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Primary care trusts

Question: Why are PCTs being abolished? The functions they perform will need to be carried out by someone, and doctors won’t want to do this as they’re not trained for it.

Andrew Lansley: The functions need to be performed but, essentially, they are going to be distributed to better places to be performed better.  The GPs getting together in groups will provide the clinical leadership to design services better and then commission local and regional health services better for their patients; because the public health responsibilities will go to local authorities and we will involve local authorities more in providing democratic legitimacy for the decisions that are made about health services locally, whereas the PCTs had no democratic legitimacy. And some of those responsibilities will go to the National Commissioning Board because, actually, they are better done at a national level rather than a particularly local level.

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GP commissioning

Question: Will GP consortia be able to refuse to take patients who would require expensive treatment.

Andrew Lansley: No, they won’t.  They will have a responsibility for the whole of the population in their area.

Question: I’m a speech and language therapist. I work with children who are not ill, I often see them in school. Will a GP consortia be interested in the service I provide?  If so, will they commission me to provide for the children in their own consortium, or the children at the schools in their consortium?  How do I and the children fit in to these reforms?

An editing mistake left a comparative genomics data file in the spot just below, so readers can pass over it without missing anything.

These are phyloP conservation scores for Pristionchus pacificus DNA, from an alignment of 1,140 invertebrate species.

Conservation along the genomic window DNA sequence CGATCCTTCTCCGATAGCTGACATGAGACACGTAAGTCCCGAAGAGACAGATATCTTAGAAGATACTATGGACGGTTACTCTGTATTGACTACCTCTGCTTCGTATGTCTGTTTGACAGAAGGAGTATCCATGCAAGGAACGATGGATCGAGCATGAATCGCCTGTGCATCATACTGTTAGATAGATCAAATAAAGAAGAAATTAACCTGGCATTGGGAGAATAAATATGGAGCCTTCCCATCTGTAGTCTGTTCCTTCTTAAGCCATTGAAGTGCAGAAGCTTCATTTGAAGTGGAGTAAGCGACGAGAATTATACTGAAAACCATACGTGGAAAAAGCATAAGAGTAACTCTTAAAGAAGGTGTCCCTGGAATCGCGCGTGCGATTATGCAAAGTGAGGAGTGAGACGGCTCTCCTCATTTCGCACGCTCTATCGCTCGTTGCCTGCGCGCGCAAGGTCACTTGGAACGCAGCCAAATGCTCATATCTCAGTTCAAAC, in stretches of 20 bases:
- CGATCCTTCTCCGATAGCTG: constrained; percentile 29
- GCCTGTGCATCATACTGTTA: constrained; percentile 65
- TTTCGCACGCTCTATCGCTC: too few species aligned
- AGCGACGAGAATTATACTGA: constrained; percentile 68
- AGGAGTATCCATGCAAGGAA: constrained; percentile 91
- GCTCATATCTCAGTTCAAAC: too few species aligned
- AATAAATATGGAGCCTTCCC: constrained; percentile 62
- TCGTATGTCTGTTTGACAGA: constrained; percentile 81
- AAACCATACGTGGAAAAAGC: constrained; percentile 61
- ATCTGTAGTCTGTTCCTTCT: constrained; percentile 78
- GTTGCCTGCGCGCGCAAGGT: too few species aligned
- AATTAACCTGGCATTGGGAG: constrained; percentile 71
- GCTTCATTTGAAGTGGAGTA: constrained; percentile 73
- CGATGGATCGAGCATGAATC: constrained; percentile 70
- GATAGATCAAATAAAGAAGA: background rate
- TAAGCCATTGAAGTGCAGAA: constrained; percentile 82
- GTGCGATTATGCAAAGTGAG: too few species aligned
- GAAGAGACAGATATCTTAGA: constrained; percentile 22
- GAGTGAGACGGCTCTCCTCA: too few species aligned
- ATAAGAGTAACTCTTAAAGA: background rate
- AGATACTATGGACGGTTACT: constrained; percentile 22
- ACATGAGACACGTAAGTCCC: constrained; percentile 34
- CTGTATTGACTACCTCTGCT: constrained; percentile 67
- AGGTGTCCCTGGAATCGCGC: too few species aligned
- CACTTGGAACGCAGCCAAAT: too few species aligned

Andrew Lansley: Yes, they will be responsible for commissioning these services and I’m sure they will do so, and they will be responsible for the schools in their area and commissioning for the care for those children who are resident in their area.

Michael Gove and I met the representatives of the charities involved in communications difficulties.  One of the things I encouraged them to do was for those charities to come together – they know that commissioning in the past has been poor – to show how they can do commissioning better to support them.

Question: As a GP, how can I support my very good local hospital if a private provider offers an alternative, cheaper service?  Surely, Monitor will enforce European competition laws?

Andrew Lansley: No. The competition law simply means that if your hospital and another hospital want to provide a service, they’re able to provide a service.  As an individual GP or as an individual patient, you will be able choose where you want to go or refer where you want your patients to go.